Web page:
Cooks note: When measuring dried herbs versus fresh in recipes, chefs generally use a 1:3 dried:fresh ratio for converting their herb measurements. For example, if your recipe called for one tablespoon of dried rosemary then you would use 3 tablespoons of fresh rosemary. A smart cook will only use these conversions as a basic guide and will let taste really guide them in the kitchen. Dried herbs can very a lot in taste depending on how long they have been packaged. If you just dried your own herbs in your kitchen they are going to have a much stronger taste than if you bought them in the store a year ago. Likewise, fresh herbs vary in taste depending on how truly fresh they are. When making the substitution, add a little bit at a time and do a taste test to make sure that you're happy with the way it's coming out.

Baked Fish and Potatoes
with Rosemary and Garlic

1 pound new potatoes, peeled, washed, and cut into wedges
(You will need an oven-to-table baking dish that can accommodate both the fish
and the potatoes in one layer)
4 tablespoons extra virgin olive oil
4 or 5 fresh rosemary sprigs
4 whole garlic cloves, peeled
fine sea salt
black pepper
a 2-pound fillet from a firm-fleshed fish, such as grouper, striped bass,
red snapper, or mahi mahi
2 tablespoons fine, dry, unflavored bread crumbs

Turn on the oven to 400°F. Place the potato wedges in the baking dish, pour 2 tablespoons of the olive oil over them, add 2 sprigs of rosemary, all the garlic cloves, and salt, and pepper. Toss thoroughly. Put the dish in the preheated oven. After 15 minutes, remove the dish to turn the potatoes over, then put it back in the oven. Cook until the potatoes feel tender when tested with a fork, another 10 minutes or so. Remove the dish from the oven. Push the potatoes to the sides, making room in the center for the fish fillet to lie flat. Wash the fish fillet, pat it dry with paper towels, and lay it flat in the dish, skin side down. Strip the leaves from the remaining rosemary sprigs, scatter them over the fish, add salt and pepper, and sprinkle the bread crumbs and the remaining 2 tablespoons olive oil over the fillet. Return the dish to the oven and bake for 14 minutes. Let the dish settle out of the oven for 3 to 4 minutes before bringing it to the table. Makes 4 servings.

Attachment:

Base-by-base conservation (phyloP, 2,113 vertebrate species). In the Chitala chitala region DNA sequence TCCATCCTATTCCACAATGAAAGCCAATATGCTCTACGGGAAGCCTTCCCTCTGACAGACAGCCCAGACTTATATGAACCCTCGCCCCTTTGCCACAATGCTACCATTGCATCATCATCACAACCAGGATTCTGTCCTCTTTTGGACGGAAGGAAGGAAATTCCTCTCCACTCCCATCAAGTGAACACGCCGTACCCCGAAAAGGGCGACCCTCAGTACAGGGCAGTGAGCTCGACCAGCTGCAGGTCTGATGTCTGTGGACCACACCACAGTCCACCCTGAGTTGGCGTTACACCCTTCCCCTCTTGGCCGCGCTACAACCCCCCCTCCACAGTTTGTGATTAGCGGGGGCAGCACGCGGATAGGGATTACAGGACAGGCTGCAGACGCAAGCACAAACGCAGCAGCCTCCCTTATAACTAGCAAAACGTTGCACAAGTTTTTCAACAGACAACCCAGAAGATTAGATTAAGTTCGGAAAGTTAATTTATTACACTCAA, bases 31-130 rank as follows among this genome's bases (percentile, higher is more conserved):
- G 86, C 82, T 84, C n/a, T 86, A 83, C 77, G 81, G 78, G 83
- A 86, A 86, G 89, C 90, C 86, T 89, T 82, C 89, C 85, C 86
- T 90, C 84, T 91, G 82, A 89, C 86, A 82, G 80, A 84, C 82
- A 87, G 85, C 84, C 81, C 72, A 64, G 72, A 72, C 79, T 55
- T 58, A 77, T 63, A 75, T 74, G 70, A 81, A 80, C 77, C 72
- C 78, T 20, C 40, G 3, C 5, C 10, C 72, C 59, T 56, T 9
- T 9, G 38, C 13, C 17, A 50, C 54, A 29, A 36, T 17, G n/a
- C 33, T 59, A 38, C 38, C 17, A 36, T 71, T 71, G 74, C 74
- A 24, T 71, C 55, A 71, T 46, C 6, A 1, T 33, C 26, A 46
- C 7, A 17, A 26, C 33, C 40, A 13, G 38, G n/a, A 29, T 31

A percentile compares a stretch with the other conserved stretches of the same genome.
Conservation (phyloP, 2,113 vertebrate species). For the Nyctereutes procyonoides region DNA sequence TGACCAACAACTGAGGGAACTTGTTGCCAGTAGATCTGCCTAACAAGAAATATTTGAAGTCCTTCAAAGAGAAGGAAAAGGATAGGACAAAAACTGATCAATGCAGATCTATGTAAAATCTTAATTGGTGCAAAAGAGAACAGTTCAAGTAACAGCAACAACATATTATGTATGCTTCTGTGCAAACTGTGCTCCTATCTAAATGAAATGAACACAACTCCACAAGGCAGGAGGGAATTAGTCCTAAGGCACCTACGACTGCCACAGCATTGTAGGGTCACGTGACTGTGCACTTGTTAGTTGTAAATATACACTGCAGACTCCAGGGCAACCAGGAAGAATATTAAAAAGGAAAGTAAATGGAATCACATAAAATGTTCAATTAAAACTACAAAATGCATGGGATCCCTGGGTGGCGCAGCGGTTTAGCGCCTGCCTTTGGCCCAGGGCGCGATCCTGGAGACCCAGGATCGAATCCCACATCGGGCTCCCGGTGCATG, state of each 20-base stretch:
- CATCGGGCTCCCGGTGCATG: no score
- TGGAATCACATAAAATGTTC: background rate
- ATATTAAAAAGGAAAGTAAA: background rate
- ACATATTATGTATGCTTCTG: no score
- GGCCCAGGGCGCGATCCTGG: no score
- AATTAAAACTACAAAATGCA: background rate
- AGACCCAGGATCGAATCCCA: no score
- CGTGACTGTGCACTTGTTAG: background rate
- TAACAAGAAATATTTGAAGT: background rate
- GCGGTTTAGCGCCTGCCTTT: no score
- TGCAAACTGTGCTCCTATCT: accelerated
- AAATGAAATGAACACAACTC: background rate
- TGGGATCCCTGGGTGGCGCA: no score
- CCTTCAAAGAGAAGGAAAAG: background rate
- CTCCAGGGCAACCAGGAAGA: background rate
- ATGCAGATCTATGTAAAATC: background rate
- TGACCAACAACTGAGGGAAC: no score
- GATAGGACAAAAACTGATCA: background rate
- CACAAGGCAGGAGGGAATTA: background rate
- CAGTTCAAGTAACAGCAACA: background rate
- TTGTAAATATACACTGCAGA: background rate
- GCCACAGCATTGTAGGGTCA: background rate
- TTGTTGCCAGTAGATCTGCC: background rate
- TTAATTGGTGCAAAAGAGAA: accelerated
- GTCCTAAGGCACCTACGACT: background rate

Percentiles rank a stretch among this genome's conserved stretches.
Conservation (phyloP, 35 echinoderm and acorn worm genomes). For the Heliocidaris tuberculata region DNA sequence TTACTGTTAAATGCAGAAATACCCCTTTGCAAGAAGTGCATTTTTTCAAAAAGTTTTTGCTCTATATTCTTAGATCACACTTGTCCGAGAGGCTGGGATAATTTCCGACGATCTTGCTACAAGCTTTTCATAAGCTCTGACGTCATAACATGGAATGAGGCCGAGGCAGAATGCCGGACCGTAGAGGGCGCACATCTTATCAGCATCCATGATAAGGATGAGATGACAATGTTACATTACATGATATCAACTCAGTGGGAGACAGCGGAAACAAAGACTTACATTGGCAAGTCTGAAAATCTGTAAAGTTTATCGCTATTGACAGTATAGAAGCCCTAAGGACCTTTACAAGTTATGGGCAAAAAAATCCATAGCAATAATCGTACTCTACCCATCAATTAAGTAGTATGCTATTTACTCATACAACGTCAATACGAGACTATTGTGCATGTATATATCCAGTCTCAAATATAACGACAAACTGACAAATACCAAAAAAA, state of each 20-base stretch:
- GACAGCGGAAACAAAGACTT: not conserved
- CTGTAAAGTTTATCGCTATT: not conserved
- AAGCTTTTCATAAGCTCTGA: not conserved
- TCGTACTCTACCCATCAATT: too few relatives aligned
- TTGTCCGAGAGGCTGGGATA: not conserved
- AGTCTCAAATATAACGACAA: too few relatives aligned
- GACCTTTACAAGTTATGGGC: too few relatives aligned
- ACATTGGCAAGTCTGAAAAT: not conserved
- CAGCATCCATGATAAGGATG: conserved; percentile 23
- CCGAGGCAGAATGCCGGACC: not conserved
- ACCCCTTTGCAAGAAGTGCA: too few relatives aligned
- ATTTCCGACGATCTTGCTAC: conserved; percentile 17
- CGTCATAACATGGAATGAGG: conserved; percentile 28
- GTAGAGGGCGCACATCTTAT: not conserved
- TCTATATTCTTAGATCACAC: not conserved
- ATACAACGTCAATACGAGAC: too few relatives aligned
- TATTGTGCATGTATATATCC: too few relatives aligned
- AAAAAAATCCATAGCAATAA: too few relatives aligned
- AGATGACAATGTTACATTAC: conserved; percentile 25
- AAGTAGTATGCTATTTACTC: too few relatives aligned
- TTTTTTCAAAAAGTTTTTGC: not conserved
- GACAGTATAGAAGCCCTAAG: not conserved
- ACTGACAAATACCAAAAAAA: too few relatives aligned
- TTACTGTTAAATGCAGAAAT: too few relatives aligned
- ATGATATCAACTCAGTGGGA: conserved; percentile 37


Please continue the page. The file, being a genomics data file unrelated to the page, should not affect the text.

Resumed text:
Prime Rib Roast Beef with
Fresh Garlic, Thyme, and Rosemary

1-5 pound prime rib roast
8 cloves garlic, minced
2 tablespoons olive oil
1 tablespoon fresh thyme, chopped
1 tablespoon fresh rosemary, chopped
2 cups dry red wine
sea salt and pepper to taste
2 tablespoons cornstarch